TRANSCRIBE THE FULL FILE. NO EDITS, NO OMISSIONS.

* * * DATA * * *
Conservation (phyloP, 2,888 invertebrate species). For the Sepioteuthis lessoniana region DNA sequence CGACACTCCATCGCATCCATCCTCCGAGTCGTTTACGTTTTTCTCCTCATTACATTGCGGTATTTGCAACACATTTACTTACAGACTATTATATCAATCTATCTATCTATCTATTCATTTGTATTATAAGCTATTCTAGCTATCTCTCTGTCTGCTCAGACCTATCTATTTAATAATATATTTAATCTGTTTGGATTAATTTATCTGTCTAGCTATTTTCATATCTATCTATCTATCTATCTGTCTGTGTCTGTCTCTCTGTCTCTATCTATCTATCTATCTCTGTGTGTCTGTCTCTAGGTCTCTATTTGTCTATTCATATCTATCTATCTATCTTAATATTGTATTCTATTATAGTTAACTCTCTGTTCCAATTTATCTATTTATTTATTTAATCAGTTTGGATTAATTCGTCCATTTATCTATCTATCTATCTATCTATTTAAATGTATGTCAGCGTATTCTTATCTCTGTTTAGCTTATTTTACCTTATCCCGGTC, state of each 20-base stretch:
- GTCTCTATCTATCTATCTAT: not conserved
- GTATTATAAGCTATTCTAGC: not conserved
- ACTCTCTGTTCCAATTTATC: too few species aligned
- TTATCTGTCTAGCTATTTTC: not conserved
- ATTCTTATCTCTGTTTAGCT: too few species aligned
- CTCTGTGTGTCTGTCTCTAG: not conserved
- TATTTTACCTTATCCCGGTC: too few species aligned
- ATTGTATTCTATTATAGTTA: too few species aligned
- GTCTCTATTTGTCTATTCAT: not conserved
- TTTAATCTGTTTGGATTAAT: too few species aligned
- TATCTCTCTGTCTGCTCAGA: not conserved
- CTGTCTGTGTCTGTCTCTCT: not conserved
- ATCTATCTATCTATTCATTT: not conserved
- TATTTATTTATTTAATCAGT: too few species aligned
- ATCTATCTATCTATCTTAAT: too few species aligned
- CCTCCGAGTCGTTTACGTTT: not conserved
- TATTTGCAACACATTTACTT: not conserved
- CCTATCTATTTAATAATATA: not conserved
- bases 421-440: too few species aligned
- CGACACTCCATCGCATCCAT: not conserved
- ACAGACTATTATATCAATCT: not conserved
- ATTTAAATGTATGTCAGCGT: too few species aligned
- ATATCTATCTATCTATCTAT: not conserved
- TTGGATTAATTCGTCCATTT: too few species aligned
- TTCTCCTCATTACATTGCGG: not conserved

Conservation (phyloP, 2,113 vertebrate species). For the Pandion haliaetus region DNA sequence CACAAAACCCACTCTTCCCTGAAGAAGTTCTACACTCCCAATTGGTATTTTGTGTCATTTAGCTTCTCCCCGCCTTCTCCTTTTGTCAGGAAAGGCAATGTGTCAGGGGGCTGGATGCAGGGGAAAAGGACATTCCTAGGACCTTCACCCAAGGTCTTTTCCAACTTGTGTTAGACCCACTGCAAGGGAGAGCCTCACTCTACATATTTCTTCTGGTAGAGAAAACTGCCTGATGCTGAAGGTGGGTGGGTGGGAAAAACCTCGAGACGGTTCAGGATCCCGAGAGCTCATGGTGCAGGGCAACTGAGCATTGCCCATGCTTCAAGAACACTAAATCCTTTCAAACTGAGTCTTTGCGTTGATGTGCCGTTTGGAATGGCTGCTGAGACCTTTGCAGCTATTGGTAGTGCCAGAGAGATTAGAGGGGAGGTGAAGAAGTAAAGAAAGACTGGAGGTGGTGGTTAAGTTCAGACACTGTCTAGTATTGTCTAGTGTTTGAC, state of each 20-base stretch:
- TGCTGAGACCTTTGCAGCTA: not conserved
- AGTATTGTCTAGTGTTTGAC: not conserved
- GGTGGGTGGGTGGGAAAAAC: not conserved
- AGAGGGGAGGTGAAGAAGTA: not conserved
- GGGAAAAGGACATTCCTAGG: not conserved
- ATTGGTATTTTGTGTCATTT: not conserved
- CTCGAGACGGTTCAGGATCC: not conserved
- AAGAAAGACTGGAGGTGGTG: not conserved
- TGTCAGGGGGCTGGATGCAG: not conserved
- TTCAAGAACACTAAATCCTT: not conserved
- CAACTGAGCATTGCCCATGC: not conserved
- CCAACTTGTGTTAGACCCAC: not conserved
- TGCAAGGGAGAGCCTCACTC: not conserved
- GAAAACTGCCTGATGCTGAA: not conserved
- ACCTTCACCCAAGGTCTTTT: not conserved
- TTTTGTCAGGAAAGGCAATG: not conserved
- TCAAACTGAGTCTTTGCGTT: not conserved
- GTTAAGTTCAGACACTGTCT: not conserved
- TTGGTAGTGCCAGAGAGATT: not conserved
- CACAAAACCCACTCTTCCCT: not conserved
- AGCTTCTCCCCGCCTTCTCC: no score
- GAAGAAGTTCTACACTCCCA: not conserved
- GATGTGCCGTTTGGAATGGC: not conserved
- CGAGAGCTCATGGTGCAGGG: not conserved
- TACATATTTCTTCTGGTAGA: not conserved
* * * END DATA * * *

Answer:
Conservation (phyloP, 2,888 invertebrate species). For the Sepioteuthis lessoniana region DNA sequence CGACACTCCATCGCATCCATCCTCCGAGTCGTTTACGTTTTTCTCCTCATTACATTGCGGTATTTGCAACACATTTACTTACAGACTATTATATCAATCTATCTATCTATCTATTCATTTGTATTATAAGCTATTCTAGCTATCTCTCTGTCTGCTCAGACCTATCTATTTAATAATATATTTAATCTGTTTGGATTAATTTATCTGTCTAGCTATTTTCATATCTATCTATCTATCTATCTGTCTGTGTCTGTCTCTCTGTCTCTATCTATCTATCTATCTCTGTGTGTCTGTCTCTAGGTCTCTATTTGTCTATTCATATCTATCTATCTATCTTAATATTGTATTCTATTATAGTTAACTCTCTGTTCCAATTTATCTATTTATTTATTTAATCAGTTTGGATTAATTCGTCCATTTATCTATCTATCTATCTATCTATTTAAATGTATGTCAGCGTATTCTTATCTCTGTTTAGCTTATTTTACCTTATCCCGGTC, state of each 20-base stretch:
- GTCTCTATCTATCTATCTAT: not conserved
- GTATTATAAGCTATTCTAGC: not conserved
- ACTCTCTGTTCCAATTTATC: too few species aligned
- TTATCTGTCTAGCTATTTTC: not conserved
- ATTCTTATCTCTGTTTAGCT: too few species aligned
- CTCTGTGTGTCTGTCTCTAG: not conserved
- TATTTTACCTTATCCCGGTC: too few species aligned
- ATTGTATTCTATTATAGTTA: too few species aligned
- GTCTCTATTTGTCTATTCAT: not conserved
- TTTAATCTGTTTGGATTAAT: too few species aligned
- TATCTCTCTGTCTGCTCAGA: not conserved
- CTGTCTGTGTCTGTCTCTCT: not conserved
- ATCTATCTATCTATTCATTT: not conserved
- TATTTATTTATTTAATCAGT: too few species aligned
- ATCTATCTATCTATCTTAAT: too few species aligned
- CCTCCGAGTCGTTTACGTTT: not conserved
- TATTTGCAACACATTTACTT: not conserved
- CCTATCTATTTAATAATATA: not conserved
- bases 421-440: too few species aligned
- CGACACTCCATCGCATCCAT: not conserved
- ACAGACTATTATATCAATCT: not conserved
- ATTTAAATGTATGTCAGCGT: too few species aligned
- ATATCTATCTATCTATCTAT: not conserved
- TTGGATTAATTCGTCCATTT: too few species aligned
- TTCTCCTCATTACATTGCGG: not conserved

Conservation (phyloP, 2,113 vertebrate species). For the Pandion haliaetus region DNA sequence CACAAAACCCACTCTTCCCTGAAGAAGTTCTACACTCCCAATTGGTATTTTGTGTCATTTAGCTTCTCCCCGCCTTCTCCTTTTGTCAGGAAAGGCAATGTGTCAGGGGGCTGGATGCAGGGGAAAAGGACATTCCTAGGACCTTCACCCAAGGTCTTTTCCAACTTGTGTTAGACCCACTGCAAGGGAGAGCCTCACTCTACATATTTCTTCTGGTAGAGAAAACTGCCTGATGCTGAAGGTGGGTGGGTGGGAAAAACCTCGAGACGGTTCAGGATCCCGAGAGCTCATGGTGCAGGGCAACTGAGCATTGCCCATGCTTCAAGAACACTAAATCCTTTCAAACTGAGTCTTTGCGTTGATGTGCCGTTTGGAATGGCTGCTGAGACCTTTGCAGCTATTGGTAGTGCCAGAGAGATTAGAGGGGAGGTGAAGAAGTAAAGAAAGACTGGAGGTGGTGGTTAAGTTCAGACACTGTCTAGTATTGTCTAGTGTTTGAC, state of each 20-base stretch:
- TGCTGAGACCTTTGCAGCTA: not conserved
- AGTATTGTCTAGTGTTTGAC: not conserved
- GGTGGGTGGGTGGGAAAAAC: not conserved
- AGAGGGGAGGTGAAGAAGTA: not conserved
- GGGAAAAGGACATTCCTAGG: not conserved
- ATTGGTATTTTGTGTCATTT: not conserved
- CTCGAGACGGTTCAGGATCC: not conserved
- AAGAAAGACTGGAGGTGGTG: not conserved
- TGTCAGGGGGCTGGATGCAG: not conserved
- TTCAAGAACACTAAATCCTT: not conserved
- CAACTGAGCATTGCCCATGC: not conserved
- CCAACTTGTGTTAGACCCAC: not conserved
- TGCAAGGGAGAGCCTCACTC: not conserved
- GAAAACTGCCTGATGCTGAA: not conserved
- ACCTTCACCCAAGGTCTTTT: not conserved
- TTTTGTCAGGAAAGGCAATG: not conserved
- TCAAACTGAGTCTTTGCGTT: not conserved
- GTTAAGTTCAGACACTGTCT: not conserved
- TTGGTAGTGCCAGAGAGATT: not conserved
- CACAAAACCCACTCTTCCCT: not conserved
- AGCTTCTCCCCGCCTTCTCC: no score
- GAAGAAGTTCTACACTCCCA: not conserved
- GATGTGCCGTTTGGAATGGC: not conserved
- CGAGAGCTCATGGTGCAGGG: not conserved
- TACATATTTCTTCTGGTAGA: not conserved